A recount for Measure 92, which would require GMO labeling on food products in Oregon, will begin this week.

The measure was defeated by just 812 votes out of more than 1.5 million cast, according to the final results certified last week.

A full recount is required if the difference between the votes cast for and against a measure is not more than one-fifth of one percent of the total votes cast, according to the Secretary of State's office.

County clerks for Oregon's 36 counties were tasked with appointing counting boards of four people to conduct the recount by hand. The recount will begin at various counties on Tuesday and must be completed by Dec. 12.

Measure 92 would require food with genetically modified ingredients to carry a label saying, "Produced with genetic engineering."

The results were too close to call on election night. By the following morning, FOX 12 political analyst Tim Hibbitts projected the measure would fail.

Further analysis, however, showed a trend that had a higher percentage of "yes" votes than previous returns. There were also 13,000 voters who had signature problems with their ballots that were not initially counted.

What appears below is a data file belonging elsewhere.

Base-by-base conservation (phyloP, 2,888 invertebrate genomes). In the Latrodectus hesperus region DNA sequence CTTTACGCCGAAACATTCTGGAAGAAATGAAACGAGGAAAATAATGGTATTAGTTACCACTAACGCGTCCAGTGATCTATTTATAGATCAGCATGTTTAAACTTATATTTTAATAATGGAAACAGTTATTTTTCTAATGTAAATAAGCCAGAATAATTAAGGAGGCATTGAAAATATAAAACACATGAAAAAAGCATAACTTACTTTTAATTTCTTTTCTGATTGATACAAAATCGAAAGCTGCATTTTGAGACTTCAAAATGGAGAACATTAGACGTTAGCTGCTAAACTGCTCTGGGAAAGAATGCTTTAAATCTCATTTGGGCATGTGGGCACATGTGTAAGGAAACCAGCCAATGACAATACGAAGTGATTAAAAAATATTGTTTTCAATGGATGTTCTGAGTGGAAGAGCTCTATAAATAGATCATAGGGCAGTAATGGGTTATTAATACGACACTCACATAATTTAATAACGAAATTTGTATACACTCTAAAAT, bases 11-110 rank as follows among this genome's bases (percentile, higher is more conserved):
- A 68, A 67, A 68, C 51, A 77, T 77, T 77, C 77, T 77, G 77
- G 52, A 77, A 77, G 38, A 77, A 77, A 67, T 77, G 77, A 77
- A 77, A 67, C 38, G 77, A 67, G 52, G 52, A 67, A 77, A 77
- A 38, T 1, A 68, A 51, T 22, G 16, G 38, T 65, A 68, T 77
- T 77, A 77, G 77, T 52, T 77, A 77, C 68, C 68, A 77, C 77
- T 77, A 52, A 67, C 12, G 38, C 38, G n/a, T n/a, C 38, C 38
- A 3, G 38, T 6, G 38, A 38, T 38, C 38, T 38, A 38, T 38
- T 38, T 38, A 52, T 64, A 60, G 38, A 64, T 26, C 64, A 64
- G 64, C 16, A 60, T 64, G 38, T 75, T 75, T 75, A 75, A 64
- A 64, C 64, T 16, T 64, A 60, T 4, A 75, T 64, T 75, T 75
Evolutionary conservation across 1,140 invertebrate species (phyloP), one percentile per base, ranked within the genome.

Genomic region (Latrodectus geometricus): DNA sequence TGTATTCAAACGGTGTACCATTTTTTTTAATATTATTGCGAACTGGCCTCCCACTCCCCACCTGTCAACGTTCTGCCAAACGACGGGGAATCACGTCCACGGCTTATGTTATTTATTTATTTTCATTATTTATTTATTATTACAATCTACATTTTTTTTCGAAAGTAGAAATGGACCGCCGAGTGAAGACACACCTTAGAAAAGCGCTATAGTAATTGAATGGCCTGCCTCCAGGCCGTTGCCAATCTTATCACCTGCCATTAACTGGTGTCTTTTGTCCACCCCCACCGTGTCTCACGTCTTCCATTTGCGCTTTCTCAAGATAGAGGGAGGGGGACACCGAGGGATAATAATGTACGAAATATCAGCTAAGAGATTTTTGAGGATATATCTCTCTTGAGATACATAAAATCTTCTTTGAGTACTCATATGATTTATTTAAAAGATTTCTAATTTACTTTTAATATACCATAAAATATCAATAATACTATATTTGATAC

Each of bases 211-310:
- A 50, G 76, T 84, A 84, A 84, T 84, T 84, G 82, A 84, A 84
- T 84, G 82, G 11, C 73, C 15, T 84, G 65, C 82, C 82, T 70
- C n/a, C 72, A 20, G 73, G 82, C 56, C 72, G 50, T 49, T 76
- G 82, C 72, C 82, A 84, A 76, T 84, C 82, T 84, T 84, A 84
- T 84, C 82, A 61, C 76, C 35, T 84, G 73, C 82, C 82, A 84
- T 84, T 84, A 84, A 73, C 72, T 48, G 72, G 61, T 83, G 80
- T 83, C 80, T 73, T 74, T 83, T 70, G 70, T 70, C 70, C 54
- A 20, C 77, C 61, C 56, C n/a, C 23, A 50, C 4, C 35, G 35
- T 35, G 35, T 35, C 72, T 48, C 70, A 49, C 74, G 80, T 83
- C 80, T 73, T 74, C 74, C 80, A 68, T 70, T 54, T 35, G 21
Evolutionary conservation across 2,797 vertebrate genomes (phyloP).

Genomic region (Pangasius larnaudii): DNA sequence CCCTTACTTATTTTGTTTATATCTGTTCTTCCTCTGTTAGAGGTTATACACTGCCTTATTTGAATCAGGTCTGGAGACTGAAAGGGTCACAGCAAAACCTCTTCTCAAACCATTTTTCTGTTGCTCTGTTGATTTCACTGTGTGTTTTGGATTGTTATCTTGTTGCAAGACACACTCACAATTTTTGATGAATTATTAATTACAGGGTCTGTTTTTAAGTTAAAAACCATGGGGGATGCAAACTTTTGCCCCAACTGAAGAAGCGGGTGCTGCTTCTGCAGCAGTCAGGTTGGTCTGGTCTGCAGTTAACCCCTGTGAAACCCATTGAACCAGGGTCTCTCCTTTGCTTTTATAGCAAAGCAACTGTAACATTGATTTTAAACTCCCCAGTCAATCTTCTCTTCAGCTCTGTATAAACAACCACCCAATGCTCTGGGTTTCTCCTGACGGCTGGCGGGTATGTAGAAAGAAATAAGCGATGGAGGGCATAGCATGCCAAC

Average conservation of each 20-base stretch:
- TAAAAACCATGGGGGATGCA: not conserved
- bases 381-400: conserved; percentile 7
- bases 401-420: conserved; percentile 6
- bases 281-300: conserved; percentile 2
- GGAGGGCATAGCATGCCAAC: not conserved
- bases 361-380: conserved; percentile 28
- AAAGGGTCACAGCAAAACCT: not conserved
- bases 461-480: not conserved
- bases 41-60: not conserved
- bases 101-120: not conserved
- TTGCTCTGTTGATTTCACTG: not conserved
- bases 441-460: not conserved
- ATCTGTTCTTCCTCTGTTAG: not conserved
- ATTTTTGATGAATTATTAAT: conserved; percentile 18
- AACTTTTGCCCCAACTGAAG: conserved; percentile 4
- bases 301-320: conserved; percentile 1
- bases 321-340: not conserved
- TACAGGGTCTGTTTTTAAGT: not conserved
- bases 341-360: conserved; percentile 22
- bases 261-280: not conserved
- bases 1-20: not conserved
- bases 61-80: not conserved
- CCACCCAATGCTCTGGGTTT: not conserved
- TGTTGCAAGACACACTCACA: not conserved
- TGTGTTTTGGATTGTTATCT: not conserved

Elections officials sent letters to those people, who had a week to resolve the issue and have their votes counted.

After saying the final results would fall within the range of a recount, Hibbitts called the chances of Measure 92's defeat being overturned "extremely unlikely."

"In all probability, with an 800 vote edge, the no side vote will stand up, but there's an infinitesimal chance that there could be some glitch somewhere where we could get a flip," Hibbitts said. "But, again, I have every expectation this narrow defeat is going to hold up."

One advocate for and one against Measure 92 are permitted to observe each counting board during the recount in each county.

Measure 92 was the most expensive race in the history of Oregon, with the two sides raising more than $25 million collectively in the run-up to Election Day.

Originally Published: KPTV